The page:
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John McGurk

Harry Chapman Pincher was 100 on Saturday. I thought the old boy had died years ago because it was his name which was usually emblazoned across page one of the Daily Express, then the biggest selling newspaper in the world, when we were cub reporters.

We all wanted to be Chapman Pincher. When one of the trainees landed a scoop, he would be known, at least for a day, as “Pincher” although our exclusives were no match for the real thing which almost always involved spies, double agents or MI5 treachery.

The 1950's Prime Minister Harold Macmillan became so exasperated by Pincher that he wrote: “I don't understand how the Express, of all the newspapers, has got the exact decision we took at Cabinet last Thursday. Can nothing be done to suppress or get rid of Chapman Pincher?”

Pincher famously helped unmask the “Cambridge Four”-- Kim Philby, Donald Maclean, Guy Burgess and Anthony Blunt -- the ring of undergraduate spies recruited by the Soviets in the 1930's.

The “fifth” member was revealed by Pincher, in his fabulously-titled book “Their Trade is Treachery”, to be Roger Hollis who was the Director General of MI5 between 1956 and 1965.

Pincher believes a high number of British intelligence missions failed because the Soviets had been tipped off by a mole inside the service and, to this day, he is still pursuing more evidence.

Lord Beaverbrook's Express was the paper to strive for and Chapman Pincher was its ace reporter.

His reputation sparked other reporters to replace their first name with their middle name. The Express became the place for pretentious bylines which began with “Mackenzie” this or “Wilson” that.

Unfortunately, when most of us tried it we just sounded ridiculous. My best pal, also a trainee, had the middle name McClumpha; my own did not work much better.

Naturally, the tip-offs for Pincher's stories came from lunch. He always dined in a French restaurant in Jermyn Street, off Piccadilly, where those who knew things would happily impart their secrets over fine red wines; mostly in order to pursue their own agendas and ambitions.

The Labour historian E.P. Thompson described Pincher as a “kind of official urinal where the great and the good would patiently queue up to leak”.

MI5 got so fed up that they bugged the restaurant only to discover, when they removed their hidden microphones after it shut down, that the place had also been wired by the KGB.

Pincher was indeed “Dangerous To Know” the title of his 38th book published last month.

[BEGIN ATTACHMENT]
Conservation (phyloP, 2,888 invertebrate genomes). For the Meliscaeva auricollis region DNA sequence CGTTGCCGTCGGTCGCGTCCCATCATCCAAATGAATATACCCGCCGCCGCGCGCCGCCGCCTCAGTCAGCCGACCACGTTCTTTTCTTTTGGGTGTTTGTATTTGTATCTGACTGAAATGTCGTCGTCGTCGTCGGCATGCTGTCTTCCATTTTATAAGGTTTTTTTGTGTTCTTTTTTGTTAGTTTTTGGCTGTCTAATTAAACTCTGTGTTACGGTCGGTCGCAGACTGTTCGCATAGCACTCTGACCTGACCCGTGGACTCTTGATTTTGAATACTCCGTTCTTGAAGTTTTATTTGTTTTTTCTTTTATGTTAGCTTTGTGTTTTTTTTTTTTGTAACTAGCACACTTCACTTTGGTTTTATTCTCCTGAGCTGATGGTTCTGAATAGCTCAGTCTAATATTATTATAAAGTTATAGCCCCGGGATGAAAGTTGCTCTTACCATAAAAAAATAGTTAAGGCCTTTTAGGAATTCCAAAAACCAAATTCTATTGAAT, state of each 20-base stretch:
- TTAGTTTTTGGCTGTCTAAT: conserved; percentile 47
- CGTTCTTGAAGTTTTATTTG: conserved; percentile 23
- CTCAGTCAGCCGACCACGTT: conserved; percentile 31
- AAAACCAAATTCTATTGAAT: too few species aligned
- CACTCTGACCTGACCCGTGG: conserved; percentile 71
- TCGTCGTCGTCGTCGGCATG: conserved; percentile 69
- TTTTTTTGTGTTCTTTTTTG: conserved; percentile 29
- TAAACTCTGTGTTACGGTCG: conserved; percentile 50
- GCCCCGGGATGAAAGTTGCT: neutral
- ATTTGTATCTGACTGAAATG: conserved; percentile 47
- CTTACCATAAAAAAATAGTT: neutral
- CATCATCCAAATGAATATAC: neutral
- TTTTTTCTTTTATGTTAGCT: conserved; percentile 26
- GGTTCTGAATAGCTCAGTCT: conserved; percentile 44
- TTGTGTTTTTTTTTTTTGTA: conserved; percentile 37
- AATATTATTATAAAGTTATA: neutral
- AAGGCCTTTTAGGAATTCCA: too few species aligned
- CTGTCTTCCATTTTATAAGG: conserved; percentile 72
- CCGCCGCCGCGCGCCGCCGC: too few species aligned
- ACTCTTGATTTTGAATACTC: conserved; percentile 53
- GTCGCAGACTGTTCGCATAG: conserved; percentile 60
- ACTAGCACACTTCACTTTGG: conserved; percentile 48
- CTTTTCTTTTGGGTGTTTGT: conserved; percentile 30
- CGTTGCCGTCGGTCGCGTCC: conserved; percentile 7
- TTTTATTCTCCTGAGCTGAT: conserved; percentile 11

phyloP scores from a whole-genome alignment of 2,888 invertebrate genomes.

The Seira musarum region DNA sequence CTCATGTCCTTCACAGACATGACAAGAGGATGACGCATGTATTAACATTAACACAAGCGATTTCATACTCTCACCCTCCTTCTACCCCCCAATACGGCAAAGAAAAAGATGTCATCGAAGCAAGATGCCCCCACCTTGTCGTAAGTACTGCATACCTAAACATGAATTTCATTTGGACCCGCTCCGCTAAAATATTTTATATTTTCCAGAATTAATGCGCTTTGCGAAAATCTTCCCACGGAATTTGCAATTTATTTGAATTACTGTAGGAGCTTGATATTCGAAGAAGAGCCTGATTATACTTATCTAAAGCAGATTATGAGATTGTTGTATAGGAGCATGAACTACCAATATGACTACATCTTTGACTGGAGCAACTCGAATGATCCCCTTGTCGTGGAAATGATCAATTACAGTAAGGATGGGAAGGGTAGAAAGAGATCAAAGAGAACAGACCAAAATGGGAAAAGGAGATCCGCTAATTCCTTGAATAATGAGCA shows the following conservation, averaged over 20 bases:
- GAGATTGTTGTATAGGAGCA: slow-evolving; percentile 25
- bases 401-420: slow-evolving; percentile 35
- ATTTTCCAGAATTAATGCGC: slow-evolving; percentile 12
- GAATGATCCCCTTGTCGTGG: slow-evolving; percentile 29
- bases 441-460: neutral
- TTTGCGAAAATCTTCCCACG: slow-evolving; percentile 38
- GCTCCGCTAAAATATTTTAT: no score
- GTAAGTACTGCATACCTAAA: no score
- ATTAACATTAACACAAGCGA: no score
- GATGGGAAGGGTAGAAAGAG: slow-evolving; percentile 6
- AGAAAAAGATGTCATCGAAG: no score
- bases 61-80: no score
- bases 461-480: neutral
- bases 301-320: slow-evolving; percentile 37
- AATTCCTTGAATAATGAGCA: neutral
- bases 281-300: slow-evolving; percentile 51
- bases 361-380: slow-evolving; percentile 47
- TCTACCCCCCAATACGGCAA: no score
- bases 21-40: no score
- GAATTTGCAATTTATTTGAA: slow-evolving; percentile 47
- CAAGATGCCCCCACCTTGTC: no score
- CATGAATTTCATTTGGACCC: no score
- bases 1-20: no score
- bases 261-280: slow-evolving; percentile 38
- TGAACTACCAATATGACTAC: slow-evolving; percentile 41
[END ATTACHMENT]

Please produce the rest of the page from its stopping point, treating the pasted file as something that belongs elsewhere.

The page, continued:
Surprisingly, despite a lifetime's work revealing national secrets, he has no time for the biggest leaker of the lot, Edward Snowden, the ex-CIA man now holed up in Moscow after disclosing thousands of classified documents which detail global surveillance programmes run by the US security service.

Pincher believes that Snowden leaked too many documents containing too much information which could be exploited by terrorists or hostile countries. While Pincher certainly embarrassed the UK government, he believes he never damaged national security.

He thinks Snowden is a “straightforward traitor “,adding quickly, “I would have him shot!”

The old boy is also fearful of what Putin may do next after Russia's land-grab of the Crimea from Ukraine.

“If he has a go at Lithuania, or any of the Baltic states, then NATO will have to do something.

“During the last few weeks, he's fired a long-range test missile and that's quite deliberate to alert the West to 'watch it'”.

The world, of course, has changed dramatically since Chapman Pincher strode the stage as a reporting giant at the height of the Cold War years.

Today the once-mighty Daily Express, like the Berlin Wall, has been reduced to rubble.Its proprietor is better known as a pornographer and its diet of stories is mainly a mixture of gossip and tittle-tattle about so-called celebrities.

In some ways, it's a pity that Pincher has lived long enough to see his old paper fall so far.

My own experiences of M15 were less thrilling than those of Chapman Pincher but perhaps still worth mentioning.

Their new Director General in 2002, Eliza Manningham-Buller, was the first chief spy-catcher to invite individual editors from Her Majesty's Press to a private lunch in her office at the security service's headquarters in Thames House on the north side of the river.

On the early morning shuttle from Edinburgh, I opened our files on her to discover that at school, she had been nicknamed Eliza Bullying-Manner.

Alas, it became extremely difficult to get this out of my head and I became terrified in case I accidentally blurted it out. When we finally met, the reasons for her nickname soon became apparent. She fixed me with a steel-eyed stare and then broke into a smile.

“Ah... Mr McGurk”, she said charmingly, having clearly read my file, “How very nice to meet you. Please take a seat here.”

I instantly had a vision of the seat flipping me backwards into a shark-infested tank which would automatically open up below the floor.

But helpfully, she then suggested, “Do call me Eliza”


John McGurk is a former editor of The Scotsman and Scotland on Sunday and was managing editor of The Daily Telegraph.

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